Hundreds of American mallards taking flight on Mecox Bay on Monday. Photo by Mara Certic.
By Mara Certic
Although the black duck and merganser populations were down, East End birders came out in record numbers last weekend to take part in the 60th annual winter waterfowl count.
On Saturday and Sunday, January 17 and 18, environmentalists and volunteers spent hours at ponds, beaches and coves, counting the number of ducks, swans and geese in local waters. Frank Quevedo, avian enthusiast and executive director of the South Fork Natural History Museum, organized the count from Montauk to the Shinnecock Canal.
“I was the regional compiler,” he said in an interview on Monday, “I had about 20 birders there, the most I’ve ever had. I think that’s a reflection of more and more people enjoying birding,” Mr. Quevedo said.
The information gathered in the waterfowl count is passed along to the New York State Ornithological Association, who publish the data and also share it with the New York State Department of Environmental Conservation, which in turn uses it for long-term analysis of waterfowl populations wintering in the state.
Not all of the data were available by the time of this paper’s publication, but Mr. Quevedo said that 47 species in total were counted last weekend, and apart from a few variations, the figures seemed to be in keeping with annual trends.
He seemed particularly excited about a greater white-fronted goose spotted in Southampton. The large birds are usually only found west of the Mississippi River in this country.
“One other thing I noticed was that our merganser population was down this year,” Mr. Quevedo said.
Al Daniels, a lifelong hunter and conservationist, was responsible for counting all of the waterfowl in Sag Harbor. After tallying up the birds at Long Wharf, Long Beach, Otter Pond, Tides Beach and Sag Harbor Cove, Mr. Daniels also determined that the merganser numbers seemed low.
“But nobody hunts mergansers,” Mr. Daniels said of the birds, which are not considered “good eating,” as hunters say.
The waterfowl population on the East End is made up of migratory birds that travel down from parts north in the early winter to find food and water. According to local hunter Tanner Bertrand, these birds will only travel as far south as they need to get sufficient nutrition for the winter.
“They only go as far down as the water freezes,” he said, adding, “as long as they have water and food they stay put.”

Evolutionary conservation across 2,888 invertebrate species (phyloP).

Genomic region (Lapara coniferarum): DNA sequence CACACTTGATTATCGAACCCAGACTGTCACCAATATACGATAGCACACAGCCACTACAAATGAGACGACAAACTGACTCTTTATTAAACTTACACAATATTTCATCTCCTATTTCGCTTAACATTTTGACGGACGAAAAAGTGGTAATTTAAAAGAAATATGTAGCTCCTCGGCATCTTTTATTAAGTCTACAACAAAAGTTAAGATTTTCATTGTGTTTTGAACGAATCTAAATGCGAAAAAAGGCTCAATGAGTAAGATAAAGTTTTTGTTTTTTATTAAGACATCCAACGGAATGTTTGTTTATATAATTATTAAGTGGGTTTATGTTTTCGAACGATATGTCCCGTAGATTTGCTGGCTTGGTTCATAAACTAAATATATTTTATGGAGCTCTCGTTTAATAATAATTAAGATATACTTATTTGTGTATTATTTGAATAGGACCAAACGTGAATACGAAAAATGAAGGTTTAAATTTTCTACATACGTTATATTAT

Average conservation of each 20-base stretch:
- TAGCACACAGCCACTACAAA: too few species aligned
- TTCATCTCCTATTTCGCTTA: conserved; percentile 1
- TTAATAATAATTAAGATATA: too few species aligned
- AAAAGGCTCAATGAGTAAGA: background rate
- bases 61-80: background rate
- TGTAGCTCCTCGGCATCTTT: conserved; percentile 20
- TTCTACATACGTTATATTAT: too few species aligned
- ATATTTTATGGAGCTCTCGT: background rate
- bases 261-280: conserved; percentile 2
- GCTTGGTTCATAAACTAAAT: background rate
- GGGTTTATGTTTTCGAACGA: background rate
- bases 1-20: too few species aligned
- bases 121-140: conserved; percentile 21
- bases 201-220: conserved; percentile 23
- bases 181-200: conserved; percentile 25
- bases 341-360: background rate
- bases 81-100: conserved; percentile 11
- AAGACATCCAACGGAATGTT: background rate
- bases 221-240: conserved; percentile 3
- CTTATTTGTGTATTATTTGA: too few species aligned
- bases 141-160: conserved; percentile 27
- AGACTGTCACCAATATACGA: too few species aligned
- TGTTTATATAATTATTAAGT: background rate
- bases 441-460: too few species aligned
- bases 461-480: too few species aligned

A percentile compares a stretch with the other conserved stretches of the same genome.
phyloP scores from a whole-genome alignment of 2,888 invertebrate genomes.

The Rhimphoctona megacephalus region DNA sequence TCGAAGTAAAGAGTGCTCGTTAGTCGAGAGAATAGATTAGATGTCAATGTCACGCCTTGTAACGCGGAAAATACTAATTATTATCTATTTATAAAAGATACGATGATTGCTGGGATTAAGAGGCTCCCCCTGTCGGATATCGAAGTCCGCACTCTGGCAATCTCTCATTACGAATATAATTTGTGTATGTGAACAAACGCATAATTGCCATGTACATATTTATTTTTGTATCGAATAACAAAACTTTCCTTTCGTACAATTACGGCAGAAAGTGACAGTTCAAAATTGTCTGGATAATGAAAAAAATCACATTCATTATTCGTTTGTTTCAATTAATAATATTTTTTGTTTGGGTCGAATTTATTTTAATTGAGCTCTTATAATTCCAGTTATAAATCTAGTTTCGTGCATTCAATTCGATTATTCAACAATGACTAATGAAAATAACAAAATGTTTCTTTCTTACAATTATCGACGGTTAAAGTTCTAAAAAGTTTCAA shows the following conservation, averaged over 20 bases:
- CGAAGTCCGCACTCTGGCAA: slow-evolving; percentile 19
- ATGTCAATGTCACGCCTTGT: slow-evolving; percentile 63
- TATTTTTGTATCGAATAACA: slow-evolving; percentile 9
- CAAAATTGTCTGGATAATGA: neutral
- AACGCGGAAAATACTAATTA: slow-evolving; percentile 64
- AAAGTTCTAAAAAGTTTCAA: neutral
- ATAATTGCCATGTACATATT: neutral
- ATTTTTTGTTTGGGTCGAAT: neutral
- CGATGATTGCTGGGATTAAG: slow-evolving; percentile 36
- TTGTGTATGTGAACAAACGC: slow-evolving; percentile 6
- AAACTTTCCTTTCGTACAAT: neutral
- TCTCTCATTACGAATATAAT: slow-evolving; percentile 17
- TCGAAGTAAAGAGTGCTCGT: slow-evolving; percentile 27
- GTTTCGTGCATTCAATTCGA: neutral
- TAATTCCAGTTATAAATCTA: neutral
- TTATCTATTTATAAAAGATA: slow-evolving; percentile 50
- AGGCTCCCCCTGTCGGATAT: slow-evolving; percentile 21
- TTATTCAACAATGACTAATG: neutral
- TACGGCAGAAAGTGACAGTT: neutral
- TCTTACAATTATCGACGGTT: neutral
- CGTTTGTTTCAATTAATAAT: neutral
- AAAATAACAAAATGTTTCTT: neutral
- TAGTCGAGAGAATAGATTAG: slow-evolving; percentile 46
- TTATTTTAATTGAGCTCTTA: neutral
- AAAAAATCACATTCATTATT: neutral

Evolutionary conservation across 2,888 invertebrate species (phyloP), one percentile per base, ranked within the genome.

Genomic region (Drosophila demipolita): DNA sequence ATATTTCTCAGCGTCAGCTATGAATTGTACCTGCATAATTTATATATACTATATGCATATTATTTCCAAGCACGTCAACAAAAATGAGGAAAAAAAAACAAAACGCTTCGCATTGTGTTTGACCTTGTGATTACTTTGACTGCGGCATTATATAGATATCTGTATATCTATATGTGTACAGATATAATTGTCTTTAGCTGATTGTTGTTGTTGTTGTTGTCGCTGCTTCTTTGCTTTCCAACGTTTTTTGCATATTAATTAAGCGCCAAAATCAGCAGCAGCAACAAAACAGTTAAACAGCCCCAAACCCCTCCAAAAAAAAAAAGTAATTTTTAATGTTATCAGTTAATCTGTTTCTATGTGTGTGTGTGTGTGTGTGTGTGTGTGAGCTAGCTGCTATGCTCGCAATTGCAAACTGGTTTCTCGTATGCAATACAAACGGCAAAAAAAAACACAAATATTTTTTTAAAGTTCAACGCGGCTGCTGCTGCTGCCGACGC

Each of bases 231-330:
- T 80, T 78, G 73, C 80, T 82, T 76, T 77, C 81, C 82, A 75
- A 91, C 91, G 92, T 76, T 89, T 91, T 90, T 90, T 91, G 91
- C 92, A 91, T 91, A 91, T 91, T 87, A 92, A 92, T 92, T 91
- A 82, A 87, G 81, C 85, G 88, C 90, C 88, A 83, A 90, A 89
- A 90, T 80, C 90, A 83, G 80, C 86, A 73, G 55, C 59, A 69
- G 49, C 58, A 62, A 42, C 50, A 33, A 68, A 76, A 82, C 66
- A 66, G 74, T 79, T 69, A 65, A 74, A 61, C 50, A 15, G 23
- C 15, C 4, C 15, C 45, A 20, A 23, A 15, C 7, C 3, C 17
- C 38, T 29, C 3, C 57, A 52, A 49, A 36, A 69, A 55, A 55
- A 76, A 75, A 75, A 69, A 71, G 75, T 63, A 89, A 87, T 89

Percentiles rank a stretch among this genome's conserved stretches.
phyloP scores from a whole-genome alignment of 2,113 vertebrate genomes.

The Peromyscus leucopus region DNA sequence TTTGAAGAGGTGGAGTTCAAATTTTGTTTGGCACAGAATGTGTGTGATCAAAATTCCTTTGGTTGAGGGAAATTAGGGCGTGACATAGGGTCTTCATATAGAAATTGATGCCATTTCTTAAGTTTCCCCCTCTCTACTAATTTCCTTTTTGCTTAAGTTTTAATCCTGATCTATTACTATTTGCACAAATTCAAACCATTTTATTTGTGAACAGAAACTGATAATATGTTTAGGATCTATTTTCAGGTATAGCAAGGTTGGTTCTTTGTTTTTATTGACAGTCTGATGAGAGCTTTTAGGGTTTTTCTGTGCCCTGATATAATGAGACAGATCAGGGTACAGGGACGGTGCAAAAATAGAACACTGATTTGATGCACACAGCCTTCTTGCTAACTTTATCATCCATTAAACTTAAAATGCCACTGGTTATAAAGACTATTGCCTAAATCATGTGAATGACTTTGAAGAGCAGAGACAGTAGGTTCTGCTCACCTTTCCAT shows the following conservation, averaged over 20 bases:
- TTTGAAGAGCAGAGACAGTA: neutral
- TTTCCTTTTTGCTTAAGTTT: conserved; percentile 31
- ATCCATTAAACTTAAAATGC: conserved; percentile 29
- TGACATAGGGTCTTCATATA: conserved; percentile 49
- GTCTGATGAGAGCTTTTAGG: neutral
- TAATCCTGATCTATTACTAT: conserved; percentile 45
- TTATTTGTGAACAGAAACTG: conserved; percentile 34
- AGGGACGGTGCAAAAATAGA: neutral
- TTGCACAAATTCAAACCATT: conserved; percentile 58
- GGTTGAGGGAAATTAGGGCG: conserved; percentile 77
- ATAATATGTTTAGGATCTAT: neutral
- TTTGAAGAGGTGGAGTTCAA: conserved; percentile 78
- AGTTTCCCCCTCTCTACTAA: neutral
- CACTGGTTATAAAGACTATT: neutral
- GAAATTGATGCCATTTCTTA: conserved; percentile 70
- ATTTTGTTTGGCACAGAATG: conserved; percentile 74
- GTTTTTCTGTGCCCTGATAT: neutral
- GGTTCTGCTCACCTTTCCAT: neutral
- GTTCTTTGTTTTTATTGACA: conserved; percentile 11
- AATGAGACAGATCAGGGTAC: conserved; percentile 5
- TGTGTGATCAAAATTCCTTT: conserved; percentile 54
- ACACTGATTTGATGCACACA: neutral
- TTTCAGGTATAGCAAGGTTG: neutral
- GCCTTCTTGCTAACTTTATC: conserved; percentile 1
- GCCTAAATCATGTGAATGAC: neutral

The American black duck, which just last month was named one of the species of greatest conservation need in the state, was also not as populous east of the canal as it had been in previous years.
According to Mr. Bertrand, this is not immediately as concerning as it might seem. “The weather’s been so good this year, which has made the hunting season difficult. The birds are content where they are,” he said.
“We’re always affected here by the weather,” Mr. Daniels said on Tuesday.“[Waterfowl] season started in November, and for the first month puddle duck hunting was down,” he said. He attributed that to the mild weather and noted that since last week’s cold snap, larger numbers of mallards and black ducks have been finding their way south to Long Island.
“A lot of local ponds were frozen, and that displaces a lot of birds in the area,” Mr. Quevedo said. “That was one reason why perhaps we didn’t get the numbers we usually do.” He added that his report to the New York State Ornithological Association includes weather conditions, which are taken into account when final statewide figures are tallied.
With all migratory animals, it is difficult to establish whether the dwindling populations are caused to some sort of dire conservation need, or simply part of a natural cycle. But those who have been hunting for years know that different species of birds change from year to year.
“When my father was growing up in the ’60s and ’70s, there were always broadbills and canvasbacks,” Mr. Bertrand said. “They always had them down in the Chesapeake, but they weren’t here for a while.”
“Then three or four years ago we started seeing them in Mill Pond and down in Mecox Creek. Now each year they’re coming up in thicker numbers,” he said.
Mr. Daniels said he too remembers the days when local hunters spent most of their time shooting “white birds.” He also recalls when hunting was more prevalent, before all local waterfronts were peppered with second homes.
“[Hunting] is sort of like keeping the [local] traditions going,” Mr. Daniels said. “It’s sad for the children born today won’t see what we had.”
“I still got to see the good stuff,” he said. “When I was young, we ate wild ducks every Monday for the whole year,” he reminisced.
Duck-hunting season ends on Sunday, January 26. The season for hunting geese will end on Wednesday, February 4.